But really, even before all that happens, teachers need to first teach kids how to work together in a team. You can’t throw a bunch of rowdy 9-year olds in the deep end and expect them not to drown each other. If they are taught how to listen to each other’s views and build consensus, group work can be meaningful. These skills will, no doubt, stand them in good stead throughout their lives.

Besides this, having good rapport with your students is crucial if you want their cooperation and attention in class. This is especially so when you are teaching something that is particularly difficult or boring. However, getting along well with students doesn’t mean allowing them to sit on your head and ask you personal questions.   As a new teacher, there were times when I was the target of many an embarrassing question or comment about my private affairs (“You got boyfriend or not, Cher?” and “That colour doesn’t suit you, lah. So boring!). And all this during lesson time! I have learnt over the years to deflect this unwanted attention. A quick change of subject usually works.

Nonetheless, it is important that you try to like your students and get them to like you back. Aside from the occasional bad hat, you will probably find most of your students quite endearing. Yes, even the angsty adolescents!  Having mutual respect and admiration usually works wonders in today’s context. Many of us have found that giving anecdotes (related to the lesson at hand, of course) helps to not only drive a point across while you are teaching, it also helps the students relate to you. This might be stories from your own life or those of people you know. As an example, in discussing the issue of foreign talent or immigration, I might relate stories of my own relatives, both living and dead, and their movement around different parts of the world for different reasons. This type of thing almost certainly guarantees you a captive audience. It is nice when the students realise you are human after all.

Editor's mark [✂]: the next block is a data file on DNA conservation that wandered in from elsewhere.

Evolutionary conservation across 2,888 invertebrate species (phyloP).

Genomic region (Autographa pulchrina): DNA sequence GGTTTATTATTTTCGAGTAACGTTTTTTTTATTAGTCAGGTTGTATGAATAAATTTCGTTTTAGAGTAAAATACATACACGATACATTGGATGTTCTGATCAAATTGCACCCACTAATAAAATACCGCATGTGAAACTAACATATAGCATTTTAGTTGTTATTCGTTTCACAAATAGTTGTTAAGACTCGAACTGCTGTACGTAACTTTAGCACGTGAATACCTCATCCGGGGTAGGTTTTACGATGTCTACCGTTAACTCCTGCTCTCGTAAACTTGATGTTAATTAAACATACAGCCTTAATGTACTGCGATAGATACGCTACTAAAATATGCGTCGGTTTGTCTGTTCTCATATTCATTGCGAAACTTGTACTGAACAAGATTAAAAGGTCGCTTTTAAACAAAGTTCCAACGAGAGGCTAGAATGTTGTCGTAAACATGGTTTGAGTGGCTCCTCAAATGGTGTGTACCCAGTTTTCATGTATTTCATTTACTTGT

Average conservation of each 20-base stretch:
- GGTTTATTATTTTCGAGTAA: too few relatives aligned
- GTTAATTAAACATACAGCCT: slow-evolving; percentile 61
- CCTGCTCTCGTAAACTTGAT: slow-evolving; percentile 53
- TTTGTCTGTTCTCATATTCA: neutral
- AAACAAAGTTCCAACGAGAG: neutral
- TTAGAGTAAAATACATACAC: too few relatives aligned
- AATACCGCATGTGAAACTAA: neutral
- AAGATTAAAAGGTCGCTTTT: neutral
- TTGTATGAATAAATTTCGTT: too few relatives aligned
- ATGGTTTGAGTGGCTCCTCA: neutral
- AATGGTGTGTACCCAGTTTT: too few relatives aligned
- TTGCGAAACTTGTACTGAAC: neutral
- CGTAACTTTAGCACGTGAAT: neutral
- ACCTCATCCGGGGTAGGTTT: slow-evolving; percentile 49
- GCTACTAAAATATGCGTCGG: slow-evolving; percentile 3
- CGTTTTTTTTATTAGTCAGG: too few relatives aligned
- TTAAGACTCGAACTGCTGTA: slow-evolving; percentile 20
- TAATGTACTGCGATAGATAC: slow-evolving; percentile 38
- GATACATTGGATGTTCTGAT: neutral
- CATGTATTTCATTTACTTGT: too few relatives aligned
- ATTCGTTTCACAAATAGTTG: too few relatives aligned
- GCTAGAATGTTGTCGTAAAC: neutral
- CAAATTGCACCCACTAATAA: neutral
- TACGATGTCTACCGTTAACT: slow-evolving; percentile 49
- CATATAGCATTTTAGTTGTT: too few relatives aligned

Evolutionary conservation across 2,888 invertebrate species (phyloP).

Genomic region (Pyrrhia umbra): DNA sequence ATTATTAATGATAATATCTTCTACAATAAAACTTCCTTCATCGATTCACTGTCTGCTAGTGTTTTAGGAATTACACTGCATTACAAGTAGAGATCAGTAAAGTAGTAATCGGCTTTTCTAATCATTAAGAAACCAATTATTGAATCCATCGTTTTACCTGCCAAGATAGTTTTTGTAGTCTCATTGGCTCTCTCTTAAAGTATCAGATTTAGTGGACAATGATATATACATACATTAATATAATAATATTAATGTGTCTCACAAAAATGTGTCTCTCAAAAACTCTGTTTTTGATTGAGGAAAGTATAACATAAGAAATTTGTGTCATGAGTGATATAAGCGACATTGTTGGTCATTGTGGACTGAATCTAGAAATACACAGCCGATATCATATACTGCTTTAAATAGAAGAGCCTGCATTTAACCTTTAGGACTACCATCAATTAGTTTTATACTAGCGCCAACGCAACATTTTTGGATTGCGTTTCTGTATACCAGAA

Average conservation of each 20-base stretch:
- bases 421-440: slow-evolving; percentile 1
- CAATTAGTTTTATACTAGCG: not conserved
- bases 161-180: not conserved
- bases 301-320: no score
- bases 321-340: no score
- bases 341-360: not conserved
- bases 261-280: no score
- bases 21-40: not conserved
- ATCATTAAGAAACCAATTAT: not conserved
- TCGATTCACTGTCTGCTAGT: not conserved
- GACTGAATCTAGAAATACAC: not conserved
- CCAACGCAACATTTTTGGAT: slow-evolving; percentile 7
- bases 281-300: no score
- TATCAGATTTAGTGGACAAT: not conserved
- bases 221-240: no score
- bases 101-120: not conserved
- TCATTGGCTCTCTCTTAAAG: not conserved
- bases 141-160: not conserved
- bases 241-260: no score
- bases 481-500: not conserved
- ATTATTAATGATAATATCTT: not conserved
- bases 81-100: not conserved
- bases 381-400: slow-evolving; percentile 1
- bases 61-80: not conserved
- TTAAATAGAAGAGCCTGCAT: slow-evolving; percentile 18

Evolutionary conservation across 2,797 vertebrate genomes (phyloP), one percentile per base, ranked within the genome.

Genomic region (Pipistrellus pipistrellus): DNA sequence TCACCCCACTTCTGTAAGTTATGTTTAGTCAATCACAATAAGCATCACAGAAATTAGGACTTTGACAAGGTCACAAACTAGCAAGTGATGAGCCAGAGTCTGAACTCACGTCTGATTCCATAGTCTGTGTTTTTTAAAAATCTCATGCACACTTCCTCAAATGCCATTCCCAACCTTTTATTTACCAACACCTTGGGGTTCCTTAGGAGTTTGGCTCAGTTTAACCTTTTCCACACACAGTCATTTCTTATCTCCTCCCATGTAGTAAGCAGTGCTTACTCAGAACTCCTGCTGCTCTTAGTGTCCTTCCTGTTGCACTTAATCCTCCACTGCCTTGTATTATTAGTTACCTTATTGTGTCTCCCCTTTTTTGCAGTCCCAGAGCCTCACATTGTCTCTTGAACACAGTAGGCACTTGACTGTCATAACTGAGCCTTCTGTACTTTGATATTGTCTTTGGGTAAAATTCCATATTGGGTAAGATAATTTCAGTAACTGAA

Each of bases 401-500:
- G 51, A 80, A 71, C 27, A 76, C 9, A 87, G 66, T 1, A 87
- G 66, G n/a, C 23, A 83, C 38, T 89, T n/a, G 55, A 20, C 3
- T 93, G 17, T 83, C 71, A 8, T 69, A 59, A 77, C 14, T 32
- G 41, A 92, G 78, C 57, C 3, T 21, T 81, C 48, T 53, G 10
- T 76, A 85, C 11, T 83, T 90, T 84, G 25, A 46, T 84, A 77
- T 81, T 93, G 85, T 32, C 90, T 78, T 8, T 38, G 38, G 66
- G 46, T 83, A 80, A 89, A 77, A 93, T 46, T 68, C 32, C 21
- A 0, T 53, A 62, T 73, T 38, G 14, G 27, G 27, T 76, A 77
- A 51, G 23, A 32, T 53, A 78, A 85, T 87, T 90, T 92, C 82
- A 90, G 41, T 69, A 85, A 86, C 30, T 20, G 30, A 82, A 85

Well, so much for my take on the matter. Obviously, this is just the tip of the iceberg. Teachers all over the globe have come up with countless ways of getting through to their students. Sadly, though, we don’t live in a perfect world. It isn’t always possible to have exciting lessons and alert students. From managing classes with 40 plus kids to rushing to finish the syllabus in time for the exams, teachers are faced with many, many constraints. For many of us, carrying out fun and engaging lessons on a regular basis can be nothing more than a pipe dream. In a society like ours where exam results are paramount, a teacher is under immense pressure to produce good grades. If they fail in this, their jobs (or at least, their career advancement) might be on the line. As a result, encouraging creativity and stimulating interest takes a back seat a lot of the time.

Yet, all is not lost. If all that they say is true, we can expect some much-welcome changes to our education system that may give teachers more leeway. Perhaps learning can finally be about more than just getting good grades. For now, teachers can begin to engage students by being passionate about whatever they are teaching. It is likely that the students will follow suit. Psychologists call this type of behaviour “emotional contagion”. Love your subject and your students will too. Go ahead and fake it if you must. You might be surprised to find that you really are making a difference.